The Other Black Girl by Zakiya Dalila Harris

"Now, Nella was no fool. She understood that characters of color were en vogue, as was maintaining vigilance when it came to calling out anything that lacked proper representation."

THE OTHER BLACK GIRL

Twenty-six-year-old editorial assistant Nella Rogers is tired of being the only Black employee at Wagner Books. Fed up with the isolation and microaggressions, she’s thrilled when Harlem-born and bred Hazel starts working in the cubicle beside hers. They’ve only just started comparing natural hair care regimens, though, when a string of uncomfortable events elevates Hazel to Office Darling, and Nella is left in the dust.

Then the notes begin to appear on Nella’s desk: LEAVE WAGNER. NOW.

It’s hard to believe Hazel is behind these hostile messages. But as Nella starts to spiral and obsess over the sinister forces at play, she soon realizes that there’s a lot more at stake than just her career.

A whip-smart and dynamic thriller and sly social commentary that is perfect for anyone who has ever felt manipulated, threatened, or overlooked in the workplace, The Other Black Girl will keep you on the edge of your seat until the very last twist.


What I thought

I was sold the second I read the plot for this one. Described as Get Out meets The Devil Wears Prada, two movies I adore, I just had to read The Other Black Girl. I wanted the full experience of this one, so I read the book and indulged myself with the audiobook as well. 

It’s December 1983, and the book opens in the luxurious setting of Grand Central Terminal in Midtown Manhattan, where immediately it feels like our protagonist is on the run from someone. Mystery is already in the air within those first few moments of the audiobook, the panic in the narrator’s voice not giving away too much. But she’s pulling us in, seductive in her tone.

The prose, ‘Did anyone see me get into the cab? What the hell am I doing? What the hell are they doing?’ 

The Other Black Girl has the power to draw the reader in immediately, have them addicted within just a few words, a few pages, leaving them with a desire to know more, to read on. The narrator’s tone in the prologue fits well with Zakiya’s alluring and mysterious prose. 

We then meet Nella Rogers. The year is 2018, and she’s working at Wagner Books. The cool whispers of her voice are narrated by Aja Naomi King. Immediately the reader knows she’s a singled out black girl working in a white woman’s world. 

‘She couldn’t remember who’d said it to her first, or if it had ever been said directly to her at all, but that didn’t stop her from telling herself over and over again that her brown skin meant she needed to be twice as good as the girl with the white skin…’

Nella has worked hard to prove herself at Wagner for the two years she’s been there. She had recently asked for a promotion, to which her boss, Vera, replied, “I wish you’d put half the effort you put into those extracurricular diversity meetings into working on core requirements.”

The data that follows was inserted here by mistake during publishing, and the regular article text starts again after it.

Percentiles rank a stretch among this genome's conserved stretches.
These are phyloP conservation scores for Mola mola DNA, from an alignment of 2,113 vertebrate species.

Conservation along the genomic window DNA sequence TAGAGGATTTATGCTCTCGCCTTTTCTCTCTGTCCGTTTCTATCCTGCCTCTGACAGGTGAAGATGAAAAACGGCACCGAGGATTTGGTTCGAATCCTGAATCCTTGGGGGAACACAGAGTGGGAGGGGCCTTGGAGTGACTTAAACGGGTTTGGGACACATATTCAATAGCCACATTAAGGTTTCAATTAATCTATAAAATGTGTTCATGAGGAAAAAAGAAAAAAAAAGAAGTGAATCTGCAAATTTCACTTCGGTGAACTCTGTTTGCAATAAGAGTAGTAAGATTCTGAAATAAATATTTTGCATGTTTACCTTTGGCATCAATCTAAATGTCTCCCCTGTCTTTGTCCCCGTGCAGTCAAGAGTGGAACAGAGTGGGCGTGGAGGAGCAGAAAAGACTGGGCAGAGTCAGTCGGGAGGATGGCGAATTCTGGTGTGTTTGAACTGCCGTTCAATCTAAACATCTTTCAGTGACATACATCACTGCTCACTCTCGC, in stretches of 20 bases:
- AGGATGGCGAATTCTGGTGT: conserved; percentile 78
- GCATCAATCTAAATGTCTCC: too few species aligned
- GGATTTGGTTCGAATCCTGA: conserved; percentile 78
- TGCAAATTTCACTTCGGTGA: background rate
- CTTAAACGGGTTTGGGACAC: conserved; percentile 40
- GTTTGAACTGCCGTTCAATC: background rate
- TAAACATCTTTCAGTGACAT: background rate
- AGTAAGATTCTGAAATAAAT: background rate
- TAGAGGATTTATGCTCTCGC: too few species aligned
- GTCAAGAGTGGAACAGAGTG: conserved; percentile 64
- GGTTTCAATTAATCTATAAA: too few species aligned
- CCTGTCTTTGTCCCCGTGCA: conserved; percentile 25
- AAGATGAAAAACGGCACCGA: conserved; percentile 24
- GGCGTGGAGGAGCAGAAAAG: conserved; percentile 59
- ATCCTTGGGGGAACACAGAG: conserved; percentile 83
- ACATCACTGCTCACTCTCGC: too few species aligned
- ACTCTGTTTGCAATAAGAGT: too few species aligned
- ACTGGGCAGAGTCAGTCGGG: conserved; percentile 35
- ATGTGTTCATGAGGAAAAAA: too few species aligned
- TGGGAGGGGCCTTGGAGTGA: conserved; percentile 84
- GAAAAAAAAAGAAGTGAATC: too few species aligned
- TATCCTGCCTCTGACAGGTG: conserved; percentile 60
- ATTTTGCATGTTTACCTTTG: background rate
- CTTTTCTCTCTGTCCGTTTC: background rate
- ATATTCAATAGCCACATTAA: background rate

And by extracurricular, she means Nella’s campaigning for more diversity on the Wagner team, one which Vera clearly does not share the same enthusiasm on. 

A chilling sign of the times, I’m thinking by this point. 

Aja Naomi King narrates the voice of Nella
courtesy of her Instagram

Nella decides to put the promotion issue to rest for now, and focus on something else that’s consuming her senses: the scent of cacao butter in the air. She could tell, there was another black girl on her floor. And this girl, was here for an interview. 

She befriends the new girl, Hazel, with the two hitting it off immediately. They bond over Literary Black Queens, and the fact they’re the only two black girls working in an all white world. 

The book takes a bit of a dip here, and just as I feel a lull pending, Nella receives a note, LEAVE WAGNER. NOW. 

From here, the plot picks up and Harris takes us on a thrilling ride, with one twist following another and lots of reading between the lines, until the reader is so utterly entangled within the web of the story itself.

Zakiya masterfully sets the character landscapes, her prose extremely vivid and filled with wonderfully detailed observations. I felt at times I could picture the Wagner offices. Having worked in fashion in New York, in an all white office, I found myself, at times, visualizing Nella’s surroundings.

The audiobook really enhanced the reading experience. The all star lineup, Aja Naomi King, Joniece Abbott-Pratt, Heather Alicia Simms and Bahni Turpin, each one bringing their own unique spin to Zakiya’s characters. Truly phenomenal. Definitely recommend the audio for this one. The voice of Vera was really fitting. The pacing of the audiobook worked well, too. 

The Other Black Girl lived up to the hype for me, and was well worth the read, and the listen. The audiobook really was the cherry on top, and I recommend it if you can afford it. If you have any doubts a few chapters into it, stick with it, because I guarantee that if you do, it’ll get to the point of no return, and just when Nella is being told to leave Wagner, you’ll decide you don’t want to leave your book!

by Nicole Mondestin

Zakiya Dalila Harris
received an MFA in creative writing from The New School. Her work has appeared in Guernica and The Rumpus. The Other Black Girl, from Atria Books, is her debut novel. She lives in Brooklyn.

The Other Black Girl is available to purchase at Indigo and on Kobo. Check GoodReads for additional retailers. 

The physical book was provided to me by Atria books in exchange for a review and I purchased the audiobook through Kobo. 

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